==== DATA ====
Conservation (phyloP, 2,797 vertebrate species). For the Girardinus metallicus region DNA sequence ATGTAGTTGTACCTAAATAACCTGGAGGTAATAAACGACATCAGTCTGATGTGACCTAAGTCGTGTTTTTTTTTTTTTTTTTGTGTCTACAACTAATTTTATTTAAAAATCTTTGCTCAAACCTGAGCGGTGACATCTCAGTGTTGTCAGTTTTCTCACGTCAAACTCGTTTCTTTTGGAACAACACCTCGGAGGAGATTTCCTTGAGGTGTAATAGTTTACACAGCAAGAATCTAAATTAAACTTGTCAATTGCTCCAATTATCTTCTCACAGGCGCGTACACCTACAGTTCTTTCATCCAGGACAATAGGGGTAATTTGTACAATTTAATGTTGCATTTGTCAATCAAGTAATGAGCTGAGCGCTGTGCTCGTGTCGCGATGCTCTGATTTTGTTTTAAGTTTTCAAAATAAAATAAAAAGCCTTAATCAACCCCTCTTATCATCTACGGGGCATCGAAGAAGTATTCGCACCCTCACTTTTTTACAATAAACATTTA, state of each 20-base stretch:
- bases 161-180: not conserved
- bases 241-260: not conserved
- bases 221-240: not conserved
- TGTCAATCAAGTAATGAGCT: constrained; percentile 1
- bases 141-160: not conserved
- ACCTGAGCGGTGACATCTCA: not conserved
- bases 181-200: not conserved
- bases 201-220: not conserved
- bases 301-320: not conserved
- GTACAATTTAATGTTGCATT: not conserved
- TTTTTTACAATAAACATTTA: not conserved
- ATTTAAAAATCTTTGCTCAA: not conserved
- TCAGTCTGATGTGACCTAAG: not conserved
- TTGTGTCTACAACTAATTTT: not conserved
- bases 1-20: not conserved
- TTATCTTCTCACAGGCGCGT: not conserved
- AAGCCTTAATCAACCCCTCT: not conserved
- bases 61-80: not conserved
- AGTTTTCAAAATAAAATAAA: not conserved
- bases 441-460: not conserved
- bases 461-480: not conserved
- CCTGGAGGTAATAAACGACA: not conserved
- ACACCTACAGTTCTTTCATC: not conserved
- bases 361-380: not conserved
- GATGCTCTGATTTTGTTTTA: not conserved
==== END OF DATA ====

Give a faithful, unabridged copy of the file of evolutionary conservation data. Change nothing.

Conservation (phyloP, 2,797 vertebrate species). For the Girardinus metallicus region DNA sequence ATGTAGTTGTACCTAAATAACCTGGAGGTAATAAACGACATCAGTCTGATGTGACCTAAGTCGTGTTTTTTTTTTTTTTTTTGTGTCTACAACTAATTTTATTTAAAAATCTTTGCTCAAACCTGAGCGGTGACATCTCAGTGTTGTCAGTTTTCTCACGTCAAACTCGTTTCTTTTGGAACAACACCTCGGAGGAGATTTCCTTGAGGTGTAATAGTTTACACAGCAAGAATCTAAATTAAACTTGTCAATTGCTCCAATTATCTTCTCACAGGCGCGTACACCTACAGTTCTTTCATCCAGGACAATAGGGGTAATTTGTACAATTTAATGTTGCATTTGTCAATCAAGTAATGAGCTGAGCGCTGTGCTCGTGTCGCGATGCTCTGATTTTGTTTTAAGTTTTCAAAATAAAATAAAAAGCCTTAATCAACCCCTCTTATCATCTACGGGGCATCGAAGAAGTATTCGCACCCTCACTTTTTTACAATAAACATTTA, state of each 20-base stretch:
- bases 161-180: not conserved
- bases 241-260: not conserved
- bases 221-240: not conserved
- TGTCAATCAAGTAATGAGCT: constrained; percentile 1
- bases 141-160: not conserved
- ACCTGAGCGGTGACATCTCA: not conserved
- bases 181-200: not conserved
- bases 201-220: not conserved
- bases 301-320: not conserved
- GTACAATTTAATGTTGCATT: not conserved
- TTTTTTACAATAAACATTTA: not conserved
- ATTTAAAAATCTTTGCTCAA: not conserved
- TCAGTCTGATGTGACCTAAG: not conserved
- TTGTGTCTACAACTAATTTT: not conserved
- bases 1-20: not conserved
- TTATCTTCTCACAGGCGCGT: not conserved
- AAGCCTTAATCAACCCCTCT: not conserved
- bases 61-80: not conserved
- AGTTTTCAAAATAAAATAAA: not conserved
- bases 441-460: not conserved
- bases 461-480: not conserved
- CCTGGAGGTAATAAACGACA: not conserved
- ACACCTACAGTTCTTTCATC: not conserved
- bases 361-380: not conserved
- GATGCTCTGATTTTGTTTTA: not conserved